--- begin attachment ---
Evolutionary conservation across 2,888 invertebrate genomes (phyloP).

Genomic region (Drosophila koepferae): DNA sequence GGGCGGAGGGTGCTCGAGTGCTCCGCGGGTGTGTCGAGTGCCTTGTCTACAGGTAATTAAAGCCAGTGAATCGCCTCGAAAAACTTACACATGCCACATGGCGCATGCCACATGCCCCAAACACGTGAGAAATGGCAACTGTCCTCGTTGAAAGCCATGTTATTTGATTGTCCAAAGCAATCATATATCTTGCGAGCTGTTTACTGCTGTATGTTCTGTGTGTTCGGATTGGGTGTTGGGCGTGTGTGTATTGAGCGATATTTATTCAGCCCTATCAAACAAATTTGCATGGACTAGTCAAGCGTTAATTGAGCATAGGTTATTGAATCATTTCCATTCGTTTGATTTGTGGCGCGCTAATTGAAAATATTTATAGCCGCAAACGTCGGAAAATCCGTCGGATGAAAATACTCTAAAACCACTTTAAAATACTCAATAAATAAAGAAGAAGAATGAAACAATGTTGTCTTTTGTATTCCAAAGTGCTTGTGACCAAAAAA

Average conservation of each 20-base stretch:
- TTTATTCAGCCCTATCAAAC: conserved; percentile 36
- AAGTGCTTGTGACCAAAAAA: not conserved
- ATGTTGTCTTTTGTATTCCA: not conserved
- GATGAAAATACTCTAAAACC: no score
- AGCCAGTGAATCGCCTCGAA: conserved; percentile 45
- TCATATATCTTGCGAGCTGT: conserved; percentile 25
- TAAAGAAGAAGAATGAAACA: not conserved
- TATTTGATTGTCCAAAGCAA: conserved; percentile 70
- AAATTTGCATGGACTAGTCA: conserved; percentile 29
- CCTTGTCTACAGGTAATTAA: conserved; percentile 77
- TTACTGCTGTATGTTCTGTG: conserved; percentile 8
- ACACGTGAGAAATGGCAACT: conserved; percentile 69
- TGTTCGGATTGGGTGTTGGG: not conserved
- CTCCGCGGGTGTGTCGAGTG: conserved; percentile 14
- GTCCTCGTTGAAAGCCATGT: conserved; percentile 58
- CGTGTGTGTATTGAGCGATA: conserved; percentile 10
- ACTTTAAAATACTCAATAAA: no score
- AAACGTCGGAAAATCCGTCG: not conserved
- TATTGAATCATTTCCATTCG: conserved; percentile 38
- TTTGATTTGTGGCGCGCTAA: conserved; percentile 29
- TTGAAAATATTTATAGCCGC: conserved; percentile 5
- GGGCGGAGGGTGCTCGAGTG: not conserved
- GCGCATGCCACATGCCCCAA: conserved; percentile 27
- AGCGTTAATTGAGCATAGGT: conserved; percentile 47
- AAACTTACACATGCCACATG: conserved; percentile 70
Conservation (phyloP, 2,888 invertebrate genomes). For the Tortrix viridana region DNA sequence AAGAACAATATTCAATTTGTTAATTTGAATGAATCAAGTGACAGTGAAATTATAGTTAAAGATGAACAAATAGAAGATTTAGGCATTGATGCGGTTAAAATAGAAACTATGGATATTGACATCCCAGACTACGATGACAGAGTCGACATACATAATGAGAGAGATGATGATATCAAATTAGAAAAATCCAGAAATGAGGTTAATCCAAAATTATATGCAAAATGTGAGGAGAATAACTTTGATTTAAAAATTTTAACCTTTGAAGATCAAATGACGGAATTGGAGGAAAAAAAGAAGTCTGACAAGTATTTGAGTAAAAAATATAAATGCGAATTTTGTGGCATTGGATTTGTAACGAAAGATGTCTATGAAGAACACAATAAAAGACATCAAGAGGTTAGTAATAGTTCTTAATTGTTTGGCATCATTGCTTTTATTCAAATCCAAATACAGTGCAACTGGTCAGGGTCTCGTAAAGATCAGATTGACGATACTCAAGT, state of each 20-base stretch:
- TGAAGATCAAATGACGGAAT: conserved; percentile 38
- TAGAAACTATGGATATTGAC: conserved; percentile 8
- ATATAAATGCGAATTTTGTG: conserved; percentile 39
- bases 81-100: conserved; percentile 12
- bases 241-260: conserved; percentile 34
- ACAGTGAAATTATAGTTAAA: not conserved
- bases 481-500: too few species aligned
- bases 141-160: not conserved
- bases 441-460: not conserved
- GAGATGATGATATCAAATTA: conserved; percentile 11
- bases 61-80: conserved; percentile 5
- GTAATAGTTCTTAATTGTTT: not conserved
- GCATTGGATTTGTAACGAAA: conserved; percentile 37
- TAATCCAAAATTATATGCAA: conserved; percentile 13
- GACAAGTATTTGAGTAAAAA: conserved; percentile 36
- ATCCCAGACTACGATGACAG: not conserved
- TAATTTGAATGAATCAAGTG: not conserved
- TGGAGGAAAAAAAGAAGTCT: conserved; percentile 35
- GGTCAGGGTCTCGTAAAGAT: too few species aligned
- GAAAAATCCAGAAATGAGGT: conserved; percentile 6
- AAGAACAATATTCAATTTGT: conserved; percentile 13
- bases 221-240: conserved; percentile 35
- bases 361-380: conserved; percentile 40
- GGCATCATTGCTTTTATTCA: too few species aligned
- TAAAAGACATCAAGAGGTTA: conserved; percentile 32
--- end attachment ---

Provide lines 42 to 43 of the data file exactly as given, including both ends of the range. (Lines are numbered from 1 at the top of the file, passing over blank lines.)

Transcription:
- GCATTGGATTTGTAACGAAA: conserved; percentile 37
- TAATCCAAAATTATATGCAA: conserved; percentile 13